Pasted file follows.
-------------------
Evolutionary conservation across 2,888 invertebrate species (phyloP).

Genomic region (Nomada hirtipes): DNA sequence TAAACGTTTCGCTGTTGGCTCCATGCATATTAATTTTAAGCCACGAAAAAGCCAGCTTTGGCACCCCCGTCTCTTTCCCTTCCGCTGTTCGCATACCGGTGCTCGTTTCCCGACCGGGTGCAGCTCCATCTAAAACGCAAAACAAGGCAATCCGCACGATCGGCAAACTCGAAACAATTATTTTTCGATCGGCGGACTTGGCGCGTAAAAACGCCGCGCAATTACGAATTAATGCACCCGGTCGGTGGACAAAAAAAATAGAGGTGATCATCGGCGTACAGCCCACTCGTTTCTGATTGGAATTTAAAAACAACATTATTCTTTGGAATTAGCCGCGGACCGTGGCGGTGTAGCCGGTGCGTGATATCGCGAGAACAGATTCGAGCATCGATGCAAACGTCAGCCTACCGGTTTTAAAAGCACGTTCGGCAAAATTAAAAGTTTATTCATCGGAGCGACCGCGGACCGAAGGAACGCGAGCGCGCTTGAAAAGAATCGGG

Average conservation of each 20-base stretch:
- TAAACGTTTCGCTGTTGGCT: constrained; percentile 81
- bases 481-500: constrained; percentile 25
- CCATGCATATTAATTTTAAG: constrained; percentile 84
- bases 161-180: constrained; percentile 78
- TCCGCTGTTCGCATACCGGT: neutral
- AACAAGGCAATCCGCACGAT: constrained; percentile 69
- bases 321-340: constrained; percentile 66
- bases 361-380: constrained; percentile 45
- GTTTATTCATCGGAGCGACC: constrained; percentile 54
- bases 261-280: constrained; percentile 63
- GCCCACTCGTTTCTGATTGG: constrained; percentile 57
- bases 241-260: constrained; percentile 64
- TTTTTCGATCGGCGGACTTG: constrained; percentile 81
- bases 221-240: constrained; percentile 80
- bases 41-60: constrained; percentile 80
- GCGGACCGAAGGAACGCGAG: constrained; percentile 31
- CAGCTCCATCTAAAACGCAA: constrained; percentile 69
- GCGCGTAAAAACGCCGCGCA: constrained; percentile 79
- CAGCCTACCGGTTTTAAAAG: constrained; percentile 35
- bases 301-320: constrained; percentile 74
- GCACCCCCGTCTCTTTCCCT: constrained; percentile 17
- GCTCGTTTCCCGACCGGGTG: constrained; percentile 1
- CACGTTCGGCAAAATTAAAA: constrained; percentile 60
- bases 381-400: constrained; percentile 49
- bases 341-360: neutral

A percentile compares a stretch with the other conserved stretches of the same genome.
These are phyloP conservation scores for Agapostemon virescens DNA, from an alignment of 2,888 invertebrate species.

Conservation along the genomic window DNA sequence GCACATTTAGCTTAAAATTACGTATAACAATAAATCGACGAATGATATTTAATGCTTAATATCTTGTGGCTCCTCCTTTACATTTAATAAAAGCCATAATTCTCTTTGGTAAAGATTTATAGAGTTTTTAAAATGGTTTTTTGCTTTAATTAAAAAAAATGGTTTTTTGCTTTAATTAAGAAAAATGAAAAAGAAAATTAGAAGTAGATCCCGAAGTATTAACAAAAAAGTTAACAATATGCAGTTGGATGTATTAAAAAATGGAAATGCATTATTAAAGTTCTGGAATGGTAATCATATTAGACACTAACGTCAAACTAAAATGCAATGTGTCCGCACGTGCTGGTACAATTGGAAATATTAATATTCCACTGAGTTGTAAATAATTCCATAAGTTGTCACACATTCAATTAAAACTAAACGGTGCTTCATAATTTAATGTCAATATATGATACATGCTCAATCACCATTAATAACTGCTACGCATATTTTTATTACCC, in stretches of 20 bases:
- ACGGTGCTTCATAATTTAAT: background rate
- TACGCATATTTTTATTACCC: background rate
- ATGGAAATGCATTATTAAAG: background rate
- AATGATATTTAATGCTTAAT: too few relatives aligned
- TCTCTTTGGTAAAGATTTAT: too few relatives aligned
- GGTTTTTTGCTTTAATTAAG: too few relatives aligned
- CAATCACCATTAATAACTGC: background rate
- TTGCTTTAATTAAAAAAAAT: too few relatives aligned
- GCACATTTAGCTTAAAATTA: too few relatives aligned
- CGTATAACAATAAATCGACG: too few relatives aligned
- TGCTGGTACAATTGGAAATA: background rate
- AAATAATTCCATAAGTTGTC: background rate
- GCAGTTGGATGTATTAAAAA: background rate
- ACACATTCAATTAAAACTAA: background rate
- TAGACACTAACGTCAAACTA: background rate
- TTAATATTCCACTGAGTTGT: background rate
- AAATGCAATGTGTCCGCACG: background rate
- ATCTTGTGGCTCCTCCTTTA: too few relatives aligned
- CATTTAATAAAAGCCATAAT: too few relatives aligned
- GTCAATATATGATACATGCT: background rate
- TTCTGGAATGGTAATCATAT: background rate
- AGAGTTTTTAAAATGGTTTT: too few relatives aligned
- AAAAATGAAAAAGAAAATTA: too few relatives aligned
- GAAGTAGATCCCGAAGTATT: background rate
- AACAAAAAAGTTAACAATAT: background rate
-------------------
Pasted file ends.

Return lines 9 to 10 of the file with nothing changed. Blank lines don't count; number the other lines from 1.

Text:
- AACAAGGCAATCCGCACGAT: constrained; percentile 69
- bases 321-340: constrained; percentile 66